Skip to Content

Crime-Free Border Counties Get More Funding To Prepare For Crime

By ALICIA A. CALDWELL, Associated Press Writer

EL PASO, Texas (AP) – Presidio County has never seen the kind of fictional carnage that was filmed there for the movie, “No Country for Old Men.” But if it ever does, Sheriff Danny Dominguez now has the gear to fight it, thanks to millions of dollars in state and federal grants for his virtually crime-free turf and that of other sleepy Texas border counties.

The first batch of the $16.2 million awarded, more than $5 million, was given in 2005 to a loose coalition of sheriffs who split the take evenly, regardless of crime rates. The rest was given out in grants to several counties. And several million dollars more are in the pipeline.

Presidio County, whose sheriff and four deputies cover 3,85 square miles of West Texas and protect about 1,000 people, received $336,875 to fight the one crime, an aggravated assault, that occurred in the county in 2006.

But in the Rio Grande Valley’s urban Hidalgo County, across the river from the sites of several deadly Mexican shootouts, got about the same amount, spread over three years, for its more than 250 deputies to fight 7,160 violent crimes.

“I expressed my displeasure at the time,” Sheriff Lupe Trevino said. “But that’s the way it goes. We used the money the best way we could and you do what you have to.”

The Associated Press obtained a county-by-county breakdown of the state spending on border crime in response to a Freedom of Information Act request.

According to spending records, several departments, including Presidio County, bought night vision goggles, radar units, and radios, along with heavy duty 4×4 trucks and other off-road vehicles. They put some money in their overtime budgets.

Hudspeth County, with a population of about 3,300 and 41 crimes in 2006, spent $22,300 on a Ford Mustang GT outfitted as a police car.

The sheriffs say they need the money to match the equipment and budgets of larger departments in the state. The state says the money will be used to prevent future crimes, and that even trespassing and vandalism in sleepy counties could be signs of Mexican organized crime seeping across the Rio Grande.

But critics say some of that money was misdirected. “This shouldn’t be border socialism,” said Steve Ellis of Taxpayers for Common Sense in Washington. “It has to be based on need.”

State Sen. Eliot Shapleigh, an El Paso Democrat and longtime opponent of some of the coalition’s security efforts, suggested the money should have a set purpose.

“Let’s first find the issue,” Shapleigh said. “Here on the front line the issue is violent international gangs, so how best to use state resources and leadership to stop cartels, jail leadership and forfeit assets. The sheriffs’ program is a failure. Cartels operate along trade corridors. So resources need to go where cartels do crime.”

Dominguez said the money allowed he and his four deputies – who are split into two offices in the county’s two towns 50 miles apart – to buy all new equipment.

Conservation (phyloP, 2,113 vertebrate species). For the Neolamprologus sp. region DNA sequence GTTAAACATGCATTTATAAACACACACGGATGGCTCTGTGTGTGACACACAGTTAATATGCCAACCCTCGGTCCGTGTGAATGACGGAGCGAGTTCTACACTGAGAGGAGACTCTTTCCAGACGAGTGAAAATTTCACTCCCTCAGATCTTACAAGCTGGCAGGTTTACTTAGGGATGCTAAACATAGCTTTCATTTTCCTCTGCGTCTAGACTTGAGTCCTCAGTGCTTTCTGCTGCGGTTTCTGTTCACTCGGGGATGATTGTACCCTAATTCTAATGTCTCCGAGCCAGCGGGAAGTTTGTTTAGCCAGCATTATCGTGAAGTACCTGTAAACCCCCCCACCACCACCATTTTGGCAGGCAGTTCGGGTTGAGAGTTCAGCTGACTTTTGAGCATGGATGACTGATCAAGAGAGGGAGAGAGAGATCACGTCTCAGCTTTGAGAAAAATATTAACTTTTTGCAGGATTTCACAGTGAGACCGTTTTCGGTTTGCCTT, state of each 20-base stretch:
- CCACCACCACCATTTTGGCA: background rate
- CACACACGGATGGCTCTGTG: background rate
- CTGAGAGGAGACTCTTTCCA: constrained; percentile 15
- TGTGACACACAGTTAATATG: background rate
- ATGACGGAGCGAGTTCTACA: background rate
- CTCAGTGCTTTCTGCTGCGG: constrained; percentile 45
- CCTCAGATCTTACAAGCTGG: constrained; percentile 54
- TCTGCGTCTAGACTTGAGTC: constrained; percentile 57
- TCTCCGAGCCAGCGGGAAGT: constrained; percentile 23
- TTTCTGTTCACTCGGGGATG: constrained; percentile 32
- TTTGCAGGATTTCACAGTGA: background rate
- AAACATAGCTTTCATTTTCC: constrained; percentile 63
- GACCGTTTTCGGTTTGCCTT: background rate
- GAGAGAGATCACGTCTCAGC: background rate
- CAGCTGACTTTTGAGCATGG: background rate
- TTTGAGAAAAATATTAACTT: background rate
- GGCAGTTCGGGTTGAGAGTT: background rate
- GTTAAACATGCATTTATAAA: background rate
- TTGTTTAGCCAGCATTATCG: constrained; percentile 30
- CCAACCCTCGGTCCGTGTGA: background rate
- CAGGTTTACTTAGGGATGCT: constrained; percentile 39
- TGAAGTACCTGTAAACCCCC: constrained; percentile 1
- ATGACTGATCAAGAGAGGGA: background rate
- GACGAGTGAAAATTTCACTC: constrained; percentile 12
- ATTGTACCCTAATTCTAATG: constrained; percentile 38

“We’re a very poor county,” Dominguez said. Dominguez said his county’s almost non-existent crime statistics don’t reflect the need for prevention.

Sheriffs formed the Texas Border Sheriff’s Coalition in 2005 to lobby for funding. The federal government refused a request for $100,000, so the state quickly pledged several million dollars in state money and federal funds administered by the state.

Republican Gov. Rick Perry faced three opponents in his 2006 re-election campaign and focused heavily on border security at a time when violence threatened to spill over from Mexico into the United States.

Donald Reay, the coalition’s executive director, said the money has made the border a safer place. “We are making communities safer,” said Reay, a retired federal agent. “Your chance of prevention increases if you have an increased presence.”

Reay said several million dollars in new grants are currently being issued according to “threat levels,” determined by the sheriffs.

Steve McCraw, Perry’s director of Homeland Security, said crime data doesn’t give a complete picture of crime in a given border area.

“We’re focused on the threat, based on vulnerability. When you talk about vulnerability you’re only as strong as your weakest link,” McCraw said. “You can’t just look at a threat…tied to (crime) data, you also have to look at it from a vulnerability perspective.”

McCraw said “border incident reports” of trespassing, vandalism and other non-violent crimes could be evidence of “organized smuggling efforts.”

Sheriff Oscar Carrillo, whose Culberson County department reported four non-violent or drug crimes in 2006 and received $321,416 in crime-fighting grants – or about $80,000 per crime – said the funding puts him on even footing with larger counties.

“When this whole thing started we had no capabilities, we had no off road equipment, next to no ballistic protection,” said Carrillo, whose county of about 2,700 people covers about 3,800 square miles of desert and a stretch of Interstate 10.

He and Dominguez said they won’t apologize for applying for as much grant money as they can get. “If it’s out there, we are going to apply,” Dominguez said.

(Copyright 2009 by The Associated Press. All Rights Reserved.)

Article Topic Follows: News

Jump to comments ↓

Author Profile Photo



KVIA ABC 7 is committed to providing a forum for civil and constructive conversation.

Please keep your comments respectful and relevant. You can review our Community Guidelines by clicking here

If you would like to share a story idea, please submit it here.

Skip to content